Relatability and relevance are key qualities in effective content. But, both can cause headaches for companies, too.
The answer to all of the above is simple...
Don’t. Over. Think. It.
People are actually not all that different from each other (Even though our brains try to convince us that we're the only person on the planet who has ever known such heartache, joy or embarrassment.)
The similarities between humans has served as the basis for comedy routines since the beginning of time. For example, have you ever had the following happen to you?
No, you're not the only one.
From how we fall in love, to our approach to day-to-day activities, to the way we build our careers -- humans are awfully predictable. That makes for good material not just for comedians, but communications pros, too.
However, when companies try to translate these similarities to their communications content, they usually miss the boat.
Either they try to reach everyone in the universe by appealing to the lowest common denominator,* like this…
Or, they make their content so industry-specific, so uniquely relevant that they leave the fun (which is the relatable part) out of the equation entirely, like this…
Instead, they should shoot for the middle ground, like this…
While this sentiment is still generic, it moves beyond like-bait pandering. It is relatable to people who watch a lot of YouTube video, but not so specific that it isolates people who may not be watching videos about your industry, in particular.
To find topics that fit this middle ground, poll your customers/clients or your employees. Also, stop yourself the next time you're thinking, “Man, I hate it when [blank] happens...” and investigate that behavior.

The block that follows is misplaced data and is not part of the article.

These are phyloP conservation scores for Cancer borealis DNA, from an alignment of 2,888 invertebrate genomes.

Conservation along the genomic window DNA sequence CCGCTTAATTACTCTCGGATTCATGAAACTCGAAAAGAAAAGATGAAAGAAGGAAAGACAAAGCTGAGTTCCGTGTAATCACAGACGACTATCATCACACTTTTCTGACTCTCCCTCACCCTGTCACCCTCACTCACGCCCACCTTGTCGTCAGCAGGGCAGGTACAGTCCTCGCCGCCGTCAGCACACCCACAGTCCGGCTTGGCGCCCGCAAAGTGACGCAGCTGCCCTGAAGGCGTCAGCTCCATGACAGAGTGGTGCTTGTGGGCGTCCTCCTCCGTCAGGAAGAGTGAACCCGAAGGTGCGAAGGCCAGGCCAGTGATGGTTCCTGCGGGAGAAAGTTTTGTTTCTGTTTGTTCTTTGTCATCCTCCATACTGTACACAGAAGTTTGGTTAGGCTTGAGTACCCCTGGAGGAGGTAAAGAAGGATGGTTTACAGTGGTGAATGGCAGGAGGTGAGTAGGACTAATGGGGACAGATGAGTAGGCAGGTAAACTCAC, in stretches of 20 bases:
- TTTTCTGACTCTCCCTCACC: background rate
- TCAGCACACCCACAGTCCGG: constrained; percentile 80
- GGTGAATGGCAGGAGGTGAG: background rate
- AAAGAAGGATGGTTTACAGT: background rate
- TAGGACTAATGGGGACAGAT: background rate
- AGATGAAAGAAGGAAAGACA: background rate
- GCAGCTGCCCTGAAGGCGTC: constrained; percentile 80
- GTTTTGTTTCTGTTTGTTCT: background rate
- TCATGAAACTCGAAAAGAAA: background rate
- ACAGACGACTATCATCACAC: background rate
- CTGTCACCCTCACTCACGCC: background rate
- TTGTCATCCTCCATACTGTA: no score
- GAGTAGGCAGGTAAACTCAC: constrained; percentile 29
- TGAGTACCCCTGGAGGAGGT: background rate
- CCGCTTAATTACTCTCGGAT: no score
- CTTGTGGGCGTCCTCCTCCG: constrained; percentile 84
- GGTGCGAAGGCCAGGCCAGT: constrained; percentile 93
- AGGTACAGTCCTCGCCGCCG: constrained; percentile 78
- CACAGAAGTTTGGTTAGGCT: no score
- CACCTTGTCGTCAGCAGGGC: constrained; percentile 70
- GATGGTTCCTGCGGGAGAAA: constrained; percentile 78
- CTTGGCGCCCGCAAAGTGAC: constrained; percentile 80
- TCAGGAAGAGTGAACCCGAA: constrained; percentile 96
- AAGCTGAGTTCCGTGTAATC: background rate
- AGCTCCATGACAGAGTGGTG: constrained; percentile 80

Next, marry those ideas with great imagery (this is a "must-do," and is not optional) to create some sort of graphic or video that can attract attention and quickly set the scene for your audience. Then, release that content into the wild.
Love it or hate it, this content will at least give you something to talk about with your social communities.
For example, if a person said, in response to the image above, “Actually, I rather like to sit through those five second videos,” then, you could...
No matter what course of action you take, just be sure not to offend or alienate -- both of which can be tempting when you're trying to establish any sort of "people are all alike" theme.
We may be similarly human, but we're still unique individuals too, worthy of respect. That's the most relatable and relevant message of all.
*To see really great examples of companies shooting for the lowest common denominator, check out Condescending Corporate Brand Page.
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I’m a consultant, strategist, author, educator & speaker with more than 20 years of experience in marketing and communications. I’m passionately curious, fairly sassy, kinda dorky and seriously good at what I do.